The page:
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Covenant-lite loans ‘like driving a car without a steering wheel’: Epsilon

A business may appear to be robust, but a savvy lender that is responsible for the capital of its investors needs to be constantly across the mountain of variables that can present themselves.
Private debt

Loans with little conditions and restraints on the borrower have gained traction in global markets, and they may even be entering the Australian market via leveraged buyouts at the big end of town, but that doesn’t make ‘covenant lite’ loans, as they’re called, suitable for all corporate lenders.

Loan covenants are stipulations built into a contract to protect the lender, typically involving financial performance tests to periodically measure the debt-servicing capability of the borrower.

In recent years investment firms, corporations, family offices and even high-net-worth individuals have increasingly demanded ‘covenant-lite’ loans with more borrower-friendly, flexible terms.

  • According to mid-market corporate lending group Epsilon Direct Lending, however, the practice is fraught with governance risk and dilutes the degree of control a lending company has over the loan. On a recent interview session Epsilon founding partner Mick Wright-Smith (pictured) characterised covenants as “sacred” and said they were “absolutely crucial” to delivering on capital preservation for clients.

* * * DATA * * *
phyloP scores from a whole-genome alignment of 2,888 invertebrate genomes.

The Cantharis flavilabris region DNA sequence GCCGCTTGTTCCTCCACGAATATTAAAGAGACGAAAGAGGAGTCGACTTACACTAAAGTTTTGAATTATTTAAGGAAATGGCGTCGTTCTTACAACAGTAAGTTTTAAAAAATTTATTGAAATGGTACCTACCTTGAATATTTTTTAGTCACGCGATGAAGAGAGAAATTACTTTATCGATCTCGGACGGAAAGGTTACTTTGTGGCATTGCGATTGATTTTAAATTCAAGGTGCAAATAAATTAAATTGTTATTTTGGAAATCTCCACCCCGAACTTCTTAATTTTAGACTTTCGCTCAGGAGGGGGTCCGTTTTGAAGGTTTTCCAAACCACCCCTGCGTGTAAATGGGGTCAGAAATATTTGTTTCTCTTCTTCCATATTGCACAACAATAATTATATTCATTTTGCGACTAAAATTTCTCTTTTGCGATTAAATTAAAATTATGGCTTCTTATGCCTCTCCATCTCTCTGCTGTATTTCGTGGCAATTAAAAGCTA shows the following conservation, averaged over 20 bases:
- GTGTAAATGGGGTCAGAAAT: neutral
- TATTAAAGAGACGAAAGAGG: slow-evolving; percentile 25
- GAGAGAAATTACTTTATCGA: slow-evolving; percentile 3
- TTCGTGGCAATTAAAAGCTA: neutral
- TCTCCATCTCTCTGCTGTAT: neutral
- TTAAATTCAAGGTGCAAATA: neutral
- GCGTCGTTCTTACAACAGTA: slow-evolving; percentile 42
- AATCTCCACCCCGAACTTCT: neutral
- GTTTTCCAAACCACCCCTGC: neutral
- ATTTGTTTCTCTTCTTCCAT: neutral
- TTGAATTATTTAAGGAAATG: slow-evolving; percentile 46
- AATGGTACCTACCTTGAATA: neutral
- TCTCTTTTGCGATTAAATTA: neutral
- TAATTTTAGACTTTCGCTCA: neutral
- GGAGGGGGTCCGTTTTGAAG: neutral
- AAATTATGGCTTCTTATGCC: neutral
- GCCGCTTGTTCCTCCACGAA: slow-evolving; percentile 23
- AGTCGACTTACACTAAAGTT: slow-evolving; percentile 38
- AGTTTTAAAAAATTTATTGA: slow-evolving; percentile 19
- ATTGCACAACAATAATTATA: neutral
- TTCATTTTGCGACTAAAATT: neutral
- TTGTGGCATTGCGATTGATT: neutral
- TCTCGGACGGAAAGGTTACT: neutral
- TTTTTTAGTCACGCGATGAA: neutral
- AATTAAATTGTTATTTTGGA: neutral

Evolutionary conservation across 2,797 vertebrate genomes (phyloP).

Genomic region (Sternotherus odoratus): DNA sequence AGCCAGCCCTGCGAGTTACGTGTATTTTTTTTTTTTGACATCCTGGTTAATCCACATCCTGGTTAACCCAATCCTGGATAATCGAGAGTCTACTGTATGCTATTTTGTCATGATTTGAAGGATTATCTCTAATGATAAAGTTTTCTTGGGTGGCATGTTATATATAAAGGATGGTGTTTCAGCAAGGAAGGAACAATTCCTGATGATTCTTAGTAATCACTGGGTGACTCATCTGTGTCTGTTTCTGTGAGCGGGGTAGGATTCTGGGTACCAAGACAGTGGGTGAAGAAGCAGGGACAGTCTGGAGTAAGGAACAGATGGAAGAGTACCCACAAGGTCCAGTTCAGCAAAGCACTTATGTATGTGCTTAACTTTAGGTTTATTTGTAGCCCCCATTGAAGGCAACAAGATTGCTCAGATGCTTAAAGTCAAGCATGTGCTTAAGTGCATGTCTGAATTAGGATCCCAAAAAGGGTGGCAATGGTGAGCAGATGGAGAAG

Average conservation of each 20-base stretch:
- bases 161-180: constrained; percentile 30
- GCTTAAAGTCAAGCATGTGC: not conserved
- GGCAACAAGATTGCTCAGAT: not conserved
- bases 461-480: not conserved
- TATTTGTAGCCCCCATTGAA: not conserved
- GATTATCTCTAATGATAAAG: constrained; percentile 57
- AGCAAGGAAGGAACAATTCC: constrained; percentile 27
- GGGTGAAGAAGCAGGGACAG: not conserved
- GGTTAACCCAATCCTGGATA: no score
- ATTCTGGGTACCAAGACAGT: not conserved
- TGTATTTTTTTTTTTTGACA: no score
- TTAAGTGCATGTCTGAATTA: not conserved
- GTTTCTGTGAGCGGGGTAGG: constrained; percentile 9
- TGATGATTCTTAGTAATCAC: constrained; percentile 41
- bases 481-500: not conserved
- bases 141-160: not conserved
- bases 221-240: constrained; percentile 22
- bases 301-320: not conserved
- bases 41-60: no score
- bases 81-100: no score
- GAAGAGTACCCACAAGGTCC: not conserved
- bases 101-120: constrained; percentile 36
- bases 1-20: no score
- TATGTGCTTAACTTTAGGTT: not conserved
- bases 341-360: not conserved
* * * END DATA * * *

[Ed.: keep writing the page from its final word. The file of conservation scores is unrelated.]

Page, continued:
“Covenant-lite loan are issued commonly in the US and Europe, and they’re entering the Australian market via large-cap corporate buyouts,” Wright-Smith said. “At Epsilon we think that’s like driving a car without a steering wheel. For us to invest in a loan we absolutely need covenants and protections.”

    Covenants can vary in the corporate arena, but Wright-Smith detailed some of the common ones Epsilon embedded into its Australian mid-market loan contracts.

    “You’re looking at leverage covenants to measure earnings against debt, an interest covenant to measure the borrowers ability to repay your interest, and also a debt/service cover ratio, which is a catch-all to measure if the company has enough cash to meet both our ongoing obligations but also the company’s ongoing obligations,” he explained.

    Wright-Smith, together with co-founding partners Paul Nagy and Joe Millward, all previously worked at Commonwealth Bank Australia in senior lending positions, which means they’ve been exposed to a vast array of circumstances that can prevent a borrower from fulfilling their repayment responsibilities. It doesn’t matter how robust a business might appear, he explained. Anything can happen, and a lender responsible for the capital of its investors needs to be constantly across the mountain of variables that can present themselves.

    “We’ve seen industry’s disrupted by technology, for example. Sometimes it can be a good company with good business model, but the capital structure is wrong,” he said. “Other times it’s a temporary blip, or it can be outright fraud. That’s some of the things that can go wrong but there are many others.”

    On the rare occasion covenant requirements aren’t met, the chances of a negative outcome are always mitigated by finding out about it as soon as possible.

    “The first question we then ask is whether they still have a viable business model. If the answer is yes, we like to work with our borrowers to work out their problems and preserve capital that way,” he said. “If the answer is that the business model is broken, then we’re looking to our senior position in the capital structure to recover our money that way.”

    Tahn Sharpe

    Tahn is managing editor across The Inside Network's three publications.




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